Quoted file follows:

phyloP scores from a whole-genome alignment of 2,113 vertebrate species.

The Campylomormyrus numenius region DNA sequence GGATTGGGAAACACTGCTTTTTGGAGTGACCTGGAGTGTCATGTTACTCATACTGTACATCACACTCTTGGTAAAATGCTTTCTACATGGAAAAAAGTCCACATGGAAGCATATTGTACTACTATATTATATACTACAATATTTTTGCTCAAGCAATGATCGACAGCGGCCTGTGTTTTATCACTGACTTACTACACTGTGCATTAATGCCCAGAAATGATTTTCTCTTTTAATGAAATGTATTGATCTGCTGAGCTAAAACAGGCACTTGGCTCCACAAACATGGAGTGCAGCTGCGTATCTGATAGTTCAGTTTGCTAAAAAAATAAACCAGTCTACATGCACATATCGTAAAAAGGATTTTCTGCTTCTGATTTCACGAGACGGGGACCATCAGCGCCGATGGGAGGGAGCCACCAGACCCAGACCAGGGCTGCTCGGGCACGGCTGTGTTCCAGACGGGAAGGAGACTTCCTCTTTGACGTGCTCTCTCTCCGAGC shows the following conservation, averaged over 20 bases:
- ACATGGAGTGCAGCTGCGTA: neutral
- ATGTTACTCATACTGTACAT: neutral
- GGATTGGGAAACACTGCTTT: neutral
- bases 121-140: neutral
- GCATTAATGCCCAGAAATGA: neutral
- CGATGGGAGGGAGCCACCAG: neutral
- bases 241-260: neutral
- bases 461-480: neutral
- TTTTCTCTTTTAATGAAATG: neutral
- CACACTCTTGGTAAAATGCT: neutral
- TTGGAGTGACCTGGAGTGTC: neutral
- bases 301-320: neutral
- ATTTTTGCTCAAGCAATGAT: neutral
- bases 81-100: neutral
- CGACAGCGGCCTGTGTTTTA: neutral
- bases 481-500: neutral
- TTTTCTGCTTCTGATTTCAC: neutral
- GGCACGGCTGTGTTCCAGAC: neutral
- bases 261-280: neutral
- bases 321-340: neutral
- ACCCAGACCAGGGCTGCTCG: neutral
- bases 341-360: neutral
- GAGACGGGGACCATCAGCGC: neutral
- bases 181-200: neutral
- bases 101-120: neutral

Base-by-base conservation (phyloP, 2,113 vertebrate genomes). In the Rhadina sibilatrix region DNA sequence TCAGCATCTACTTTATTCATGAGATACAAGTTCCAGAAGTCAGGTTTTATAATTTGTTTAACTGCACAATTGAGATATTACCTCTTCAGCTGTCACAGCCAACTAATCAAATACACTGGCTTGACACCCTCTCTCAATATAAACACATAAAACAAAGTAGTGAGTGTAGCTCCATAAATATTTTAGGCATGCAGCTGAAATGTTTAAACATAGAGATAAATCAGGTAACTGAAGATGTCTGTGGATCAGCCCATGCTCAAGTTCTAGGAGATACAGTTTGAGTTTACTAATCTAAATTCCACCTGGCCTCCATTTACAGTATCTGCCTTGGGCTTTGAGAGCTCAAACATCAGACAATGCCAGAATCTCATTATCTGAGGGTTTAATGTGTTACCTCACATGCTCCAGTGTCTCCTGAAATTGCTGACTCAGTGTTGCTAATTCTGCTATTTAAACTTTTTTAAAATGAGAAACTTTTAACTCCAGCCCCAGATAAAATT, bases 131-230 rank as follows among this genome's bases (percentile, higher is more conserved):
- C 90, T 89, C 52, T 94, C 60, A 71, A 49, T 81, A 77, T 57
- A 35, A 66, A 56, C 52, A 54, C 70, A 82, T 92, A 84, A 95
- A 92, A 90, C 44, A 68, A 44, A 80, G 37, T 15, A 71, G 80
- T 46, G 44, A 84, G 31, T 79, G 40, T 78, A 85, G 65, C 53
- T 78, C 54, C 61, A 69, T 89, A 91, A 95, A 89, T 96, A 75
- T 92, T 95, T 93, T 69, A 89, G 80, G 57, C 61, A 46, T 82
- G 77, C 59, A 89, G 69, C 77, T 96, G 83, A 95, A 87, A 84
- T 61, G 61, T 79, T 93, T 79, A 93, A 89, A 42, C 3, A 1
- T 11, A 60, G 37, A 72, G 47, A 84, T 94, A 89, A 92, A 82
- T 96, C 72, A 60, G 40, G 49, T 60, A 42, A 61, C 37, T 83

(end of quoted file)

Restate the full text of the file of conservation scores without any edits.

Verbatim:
phyloP scores from a whole-genome alignment of 2,113 vertebrate species.

The Campylomormyrus numenius region DNA sequence GGATTGGGAAACACTGCTTTTTGGAGTGACCTGGAGTGTCATGTTACTCATACTGTACATCACACTCTTGGTAAAATGCTTTCTACATGGAAAAAAGTCCACATGGAAGCATATTGTACTACTATATTATATACTACAATATTTTTGCTCAAGCAATGATCGACAGCGGCCTGTGTTTTATCACTGACTTACTACACTGTGCATTAATGCCCAGAAATGATTTTCTCTTTTAATGAAATGTATTGATCTGCTGAGCTAAAACAGGCACTTGGCTCCACAAACATGGAGTGCAGCTGCGTATCTGATAGTTCAGTTTGCTAAAAAAATAAACCAGTCTACATGCACATATCGTAAAAAGGATTTTCTGCTTCTGATTTCACGAGACGGGGACCATCAGCGCCGATGGGAGGGAGCCACCAGACCCAGACCAGGGCTGCTCGGGCACGGCTGTGTTCCAGACGGGAAGGAGACTTCCTCTTTGACGTGCTCTCTCTCCGAGC shows the following conservation, averaged over 20 bases:
- ACATGGAGTGCAGCTGCGTA: neutral
- ATGTTACTCATACTGTACAT: neutral
- GGATTGGGAAACACTGCTTT: neutral
- bases 121-140: neutral
- GCATTAATGCCCAGAAATGA: neutral
- CGATGGGAGGGAGCCACCAG: neutral
- bases 241-260: neutral
- bases 461-480: neutral
- TTTTCTCTTTTAATGAAATG: neutral
- CACACTCTTGGTAAAATGCT: neutral
- TTGGAGTGACCTGGAGTGTC: neutral
- bases 301-320: neutral
- ATTTTTGCTCAAGCAATGAT: neutral
- bases 81-100: neutral
- CGACAGCGGCCTGTGTTTTA: neutral
- bases 481-500: neutral
- TTTTCTGCTTCTGATTTCAC: neutral
- GGCACGGCTGTGTTCCAGAC: neutral
- bases 261-280: neutral
- bases 321-340: neutral
- ACCCAGACCAGGGCTGCTCG: neutral
- bases 341-360: neutral
- GAGACGGGGACCATCAGCGC: neutral
- bases 181-200: neutral
- bases 101-120: neutral

Base-by-base conservation (phyloP, 2,113 vertebrate genomes). In the Rhadina sibilatrix region DNA sequence TCAGCATCTACTTTATTCATGAGATACAAGTTCCAGAAGTCAGGTTTTATAATTTGTTTAACTGCACAATTGAGATATTACCTCTTCAGCTGTCACAGCCAACTAATCAAATACACTGGCTTGACACCCTCTCTCAATATAAACACATAAAACAAAGTAGTGAGTGTAGCTCCATAAATATTTTAGGCATGCAGCTGAAATGTTTAAACATAGAGATAAATCAGGTAACTGAAGATGTCTGTGGATCAGCCCATGCTCAAGTTCTAGGAGATACAGTTTGAGTTTACTAATCTAAATTCCACCTGGCCTCCATTTACAGTATCTGCCTTGGGCTTTGAGAGCTCAAACATCAGACAATGCCAGAATCTCATTATCTGAGGGTTTAATGTGTTACCTCACATGCTCCAGTGTCTCCTGAAATTGCTGACTCAGTGTTGCTAATTCTGCTATTTAAACTTTTTTAAAATGAGAAACTTTTAACTCCAGCCCCAGATAAAATT, bases 131-230 rank as follows among this genome's bases (percentile, higher is more conserved):
- C 90, T 89, C 52, T 94, C 60, A 71, A 49, T 81, A 77, T 57
- A 35, A 66, A 56, C 52, A 54, C 70, A 82, T 92, A 84, A 95
- A 92, A 90, C 44, A 68, A 44, A 80, G 37, T 15, A 71, G 80
- T 46, G 44, A 84, G 31, T 79, G 40, T 78, A 85, G 65, C 53
- T 78, C 54, C 61, A 69, T 89, A 91, A 95, A 89, T 96, A 75
- T 92, T 95, T 93, T 69, A 89, G 80, G 57, C 61, A 46, T 82
- G 77, C 59, A 89, G 69, C 77, T 96, G 83, A 95, A 87, A 84
- T 61, G 61, T 79, T 93, T 79, A 93, A 89, A 42, C 3, A 1
- T 11, A 60, G 37, A 72, G 47, A 84, T 94, A 89, A 92, A 82
- T 96, C 72, A 60, G 40, G 49, T 60, A 42, A 61, C 37, T 83